As part of JET’s special investigative report on Black children who go missing—featured in the April 29, 2013 issue on stands now—we spoke with several experts to discuss the lack of mainstream coverage of these cases. Below you will find an extended interview with Iquilla Degree, the mother of 9-year-old Asha Degree, who went missing from her North Carolina bedroom over 13 years ago and has not been seen since. Here the hopeful mother shares her story and quest for closure in this case.
JET: Can you share the basic facts regarding your daughter Asha’s disappearance.
I woke up on Feb. 14, 2000 at 5:45am. The alarm went off for my children to go to school at 6:30am. I went to the bathroom, two feet away from the door, to start the bath water because they could not take a bath the night before since we had a power outage. I opened their bedroom door. My son O’Bryant was under the covers, as he usually slept. I called his name and he jumped up, as usual. I realized that Asha was not in her bed.
I looked beside his bed because sometimes she would get up at night and lay there. I asked him where she was. He didn’t know. I checked the couch. I checked downstairs. I checked the kitchen. I checked every closet in the house. I went in my room and put on clothes and told my husband, Harold, that Asha was not in the house. I checked our cars. She was not there. My husband said maybe she was in my mother-in-law’s home— she lives across the road. We called my sister-in-law’s house. She was not there. That’s when I went into panic mode. I heard a car next door. I did not have shoes on. I put shoes on and ran outside. I called my mom and told her that Asha was not in the house. She told me to hang up and call the police. I threw the phone at Harold and went outside.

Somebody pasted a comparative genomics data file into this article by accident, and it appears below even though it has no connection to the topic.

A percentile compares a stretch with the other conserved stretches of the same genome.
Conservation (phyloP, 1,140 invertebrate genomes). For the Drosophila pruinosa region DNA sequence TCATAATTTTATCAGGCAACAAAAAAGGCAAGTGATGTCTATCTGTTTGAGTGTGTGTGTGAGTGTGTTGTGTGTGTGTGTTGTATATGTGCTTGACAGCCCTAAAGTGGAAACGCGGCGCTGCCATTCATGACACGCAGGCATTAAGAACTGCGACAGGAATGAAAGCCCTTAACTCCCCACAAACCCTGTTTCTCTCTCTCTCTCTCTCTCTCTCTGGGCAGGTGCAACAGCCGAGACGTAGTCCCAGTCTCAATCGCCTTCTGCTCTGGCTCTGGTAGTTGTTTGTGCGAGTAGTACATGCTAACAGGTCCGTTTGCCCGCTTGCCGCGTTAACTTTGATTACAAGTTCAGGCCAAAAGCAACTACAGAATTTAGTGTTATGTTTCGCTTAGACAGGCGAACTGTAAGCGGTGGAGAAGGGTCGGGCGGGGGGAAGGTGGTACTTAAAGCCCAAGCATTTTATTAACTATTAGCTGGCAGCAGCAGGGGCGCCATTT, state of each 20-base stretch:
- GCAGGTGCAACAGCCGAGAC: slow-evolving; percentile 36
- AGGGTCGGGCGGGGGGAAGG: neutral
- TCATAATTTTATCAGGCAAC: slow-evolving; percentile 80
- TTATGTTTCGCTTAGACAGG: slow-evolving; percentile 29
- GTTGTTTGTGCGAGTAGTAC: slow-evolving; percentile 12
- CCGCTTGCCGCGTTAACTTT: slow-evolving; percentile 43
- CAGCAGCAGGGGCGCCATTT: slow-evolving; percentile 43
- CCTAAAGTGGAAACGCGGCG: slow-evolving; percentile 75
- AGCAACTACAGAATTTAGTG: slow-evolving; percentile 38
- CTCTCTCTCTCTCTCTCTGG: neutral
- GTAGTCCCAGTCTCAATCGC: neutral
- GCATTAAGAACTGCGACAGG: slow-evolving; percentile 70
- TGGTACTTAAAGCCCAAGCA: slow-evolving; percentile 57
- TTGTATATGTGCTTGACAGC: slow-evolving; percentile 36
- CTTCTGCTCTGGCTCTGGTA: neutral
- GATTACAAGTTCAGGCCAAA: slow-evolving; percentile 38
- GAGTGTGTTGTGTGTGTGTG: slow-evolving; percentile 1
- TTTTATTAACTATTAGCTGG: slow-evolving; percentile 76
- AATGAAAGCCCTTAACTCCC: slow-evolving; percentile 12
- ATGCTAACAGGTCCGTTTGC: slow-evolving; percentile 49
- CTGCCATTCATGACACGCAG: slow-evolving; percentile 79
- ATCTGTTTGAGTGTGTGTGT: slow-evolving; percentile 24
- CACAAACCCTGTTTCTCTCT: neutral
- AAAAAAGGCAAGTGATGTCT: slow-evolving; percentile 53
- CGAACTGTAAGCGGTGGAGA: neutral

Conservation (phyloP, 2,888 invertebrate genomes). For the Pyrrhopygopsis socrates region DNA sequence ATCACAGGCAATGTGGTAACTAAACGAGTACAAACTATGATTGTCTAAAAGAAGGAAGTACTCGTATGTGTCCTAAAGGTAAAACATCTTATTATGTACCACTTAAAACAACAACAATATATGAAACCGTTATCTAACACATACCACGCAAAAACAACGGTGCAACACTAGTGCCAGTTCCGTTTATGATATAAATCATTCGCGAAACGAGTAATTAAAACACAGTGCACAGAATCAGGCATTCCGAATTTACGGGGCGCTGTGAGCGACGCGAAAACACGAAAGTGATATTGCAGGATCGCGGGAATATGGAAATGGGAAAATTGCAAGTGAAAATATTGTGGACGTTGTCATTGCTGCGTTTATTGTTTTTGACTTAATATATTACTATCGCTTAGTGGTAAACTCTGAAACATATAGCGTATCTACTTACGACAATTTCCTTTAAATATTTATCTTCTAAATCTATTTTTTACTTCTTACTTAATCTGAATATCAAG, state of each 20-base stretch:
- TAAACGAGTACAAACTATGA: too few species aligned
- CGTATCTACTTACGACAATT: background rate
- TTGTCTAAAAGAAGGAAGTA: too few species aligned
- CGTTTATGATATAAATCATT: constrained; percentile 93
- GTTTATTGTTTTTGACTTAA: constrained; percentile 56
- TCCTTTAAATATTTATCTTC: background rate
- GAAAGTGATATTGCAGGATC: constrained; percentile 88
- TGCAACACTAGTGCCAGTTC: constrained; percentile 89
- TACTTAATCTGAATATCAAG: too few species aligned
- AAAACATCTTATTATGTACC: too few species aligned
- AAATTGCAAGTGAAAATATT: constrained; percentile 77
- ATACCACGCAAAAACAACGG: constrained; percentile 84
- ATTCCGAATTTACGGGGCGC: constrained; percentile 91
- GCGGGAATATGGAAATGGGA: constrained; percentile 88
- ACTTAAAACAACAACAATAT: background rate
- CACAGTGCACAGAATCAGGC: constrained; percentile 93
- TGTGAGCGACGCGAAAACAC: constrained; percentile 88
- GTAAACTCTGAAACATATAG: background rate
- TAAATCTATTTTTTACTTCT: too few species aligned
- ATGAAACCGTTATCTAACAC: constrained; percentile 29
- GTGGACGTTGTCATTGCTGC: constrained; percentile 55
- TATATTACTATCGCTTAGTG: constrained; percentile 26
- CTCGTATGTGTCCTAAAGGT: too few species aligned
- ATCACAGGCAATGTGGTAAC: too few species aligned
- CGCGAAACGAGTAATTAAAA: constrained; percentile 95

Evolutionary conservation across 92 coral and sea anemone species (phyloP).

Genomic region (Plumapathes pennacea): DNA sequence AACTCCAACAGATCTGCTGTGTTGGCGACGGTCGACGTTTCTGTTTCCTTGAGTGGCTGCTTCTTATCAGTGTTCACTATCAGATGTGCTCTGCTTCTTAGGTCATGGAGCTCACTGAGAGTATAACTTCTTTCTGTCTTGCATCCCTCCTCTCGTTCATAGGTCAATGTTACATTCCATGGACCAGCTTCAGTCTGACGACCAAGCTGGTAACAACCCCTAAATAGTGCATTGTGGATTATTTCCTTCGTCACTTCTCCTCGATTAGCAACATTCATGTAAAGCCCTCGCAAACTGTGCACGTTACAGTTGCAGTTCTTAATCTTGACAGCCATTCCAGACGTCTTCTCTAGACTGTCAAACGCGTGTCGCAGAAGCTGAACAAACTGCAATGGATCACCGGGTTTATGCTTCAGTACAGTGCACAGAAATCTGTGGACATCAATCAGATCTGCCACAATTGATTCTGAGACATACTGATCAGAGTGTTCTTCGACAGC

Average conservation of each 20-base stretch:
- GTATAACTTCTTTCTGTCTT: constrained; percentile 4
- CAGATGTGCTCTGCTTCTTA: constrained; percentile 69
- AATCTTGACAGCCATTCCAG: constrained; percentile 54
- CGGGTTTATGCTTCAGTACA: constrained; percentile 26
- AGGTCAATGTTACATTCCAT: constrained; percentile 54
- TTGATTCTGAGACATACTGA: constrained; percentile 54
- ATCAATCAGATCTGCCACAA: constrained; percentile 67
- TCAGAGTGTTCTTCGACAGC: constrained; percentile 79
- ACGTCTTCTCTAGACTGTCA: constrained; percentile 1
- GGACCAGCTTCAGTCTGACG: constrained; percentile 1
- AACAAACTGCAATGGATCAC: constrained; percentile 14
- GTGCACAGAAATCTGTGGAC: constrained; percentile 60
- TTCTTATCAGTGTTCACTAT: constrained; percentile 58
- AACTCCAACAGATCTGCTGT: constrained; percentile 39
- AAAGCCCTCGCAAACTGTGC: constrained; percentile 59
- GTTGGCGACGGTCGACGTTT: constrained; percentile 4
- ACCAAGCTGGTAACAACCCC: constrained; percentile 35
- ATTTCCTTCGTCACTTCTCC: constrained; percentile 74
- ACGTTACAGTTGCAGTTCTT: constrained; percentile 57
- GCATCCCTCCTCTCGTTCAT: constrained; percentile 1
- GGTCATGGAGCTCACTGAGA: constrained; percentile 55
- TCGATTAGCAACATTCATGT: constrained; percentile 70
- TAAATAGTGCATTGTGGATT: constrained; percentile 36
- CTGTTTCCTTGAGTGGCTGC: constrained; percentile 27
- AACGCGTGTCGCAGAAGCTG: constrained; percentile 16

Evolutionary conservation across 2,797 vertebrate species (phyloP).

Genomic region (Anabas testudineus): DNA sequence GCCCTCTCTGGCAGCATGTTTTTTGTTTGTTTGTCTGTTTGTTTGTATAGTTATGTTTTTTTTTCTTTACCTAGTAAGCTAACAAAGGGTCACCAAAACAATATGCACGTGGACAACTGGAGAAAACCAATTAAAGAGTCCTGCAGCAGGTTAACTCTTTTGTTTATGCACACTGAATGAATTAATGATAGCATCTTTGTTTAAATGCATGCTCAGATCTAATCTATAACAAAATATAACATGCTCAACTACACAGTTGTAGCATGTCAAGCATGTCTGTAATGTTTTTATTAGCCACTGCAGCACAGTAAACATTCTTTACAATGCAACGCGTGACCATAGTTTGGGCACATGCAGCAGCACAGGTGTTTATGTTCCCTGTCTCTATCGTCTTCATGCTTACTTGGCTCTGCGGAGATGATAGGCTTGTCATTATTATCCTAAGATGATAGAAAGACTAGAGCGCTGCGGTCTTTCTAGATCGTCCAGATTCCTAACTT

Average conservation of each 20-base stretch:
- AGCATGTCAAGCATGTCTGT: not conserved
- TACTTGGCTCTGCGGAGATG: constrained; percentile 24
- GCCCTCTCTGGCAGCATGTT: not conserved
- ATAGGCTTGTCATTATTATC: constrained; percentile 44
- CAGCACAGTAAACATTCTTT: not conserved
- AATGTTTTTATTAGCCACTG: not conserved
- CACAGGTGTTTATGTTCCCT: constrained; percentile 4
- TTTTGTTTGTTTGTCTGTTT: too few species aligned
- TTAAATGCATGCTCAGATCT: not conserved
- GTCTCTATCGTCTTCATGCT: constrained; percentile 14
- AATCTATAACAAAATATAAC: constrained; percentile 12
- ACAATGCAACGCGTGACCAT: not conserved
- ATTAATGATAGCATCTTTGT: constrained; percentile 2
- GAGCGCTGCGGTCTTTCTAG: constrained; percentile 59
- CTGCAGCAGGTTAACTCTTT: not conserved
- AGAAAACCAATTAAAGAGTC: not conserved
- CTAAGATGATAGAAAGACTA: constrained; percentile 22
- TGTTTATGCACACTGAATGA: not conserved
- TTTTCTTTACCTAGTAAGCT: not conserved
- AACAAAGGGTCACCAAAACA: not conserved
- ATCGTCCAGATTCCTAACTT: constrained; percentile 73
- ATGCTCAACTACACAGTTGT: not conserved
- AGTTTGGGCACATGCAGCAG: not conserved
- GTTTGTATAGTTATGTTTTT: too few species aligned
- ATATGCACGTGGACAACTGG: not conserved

JET: Please describe the initial 24-48 hours (from contacting police to getting flyers disseminated to informing family members).
By 6:40am the first police officer came and we started telling them what we woke up to. About 2-3 minutes later the Sheriff was here and more police officers were in the house. They asked for pictures. The Sheriff called for a K-9 unit but they could not find anything but my scent. By that time, every neighbor in my street was up because I was walking up and down the road screaming my child’s name. By 7 o’clock we had every cop in the county here. Every news reporter had shown up. Five or six local news channels were here. Local newspapers. By the time 7 o’clock came I was plastered all over the television. That was the first year Asha was in the 4th grade. She was upset about their first basketball loss that weekend.
Two motorists had spotted her that morning, at 3:30am and 4:15am. That’s when they stopped looking at me as if I had something to do with it. We didn’t even have a computer because every time you turned on the TV there was some pedophile who had lured somebody’s child away.
JET: Do you recall how the case was categorized in the police report?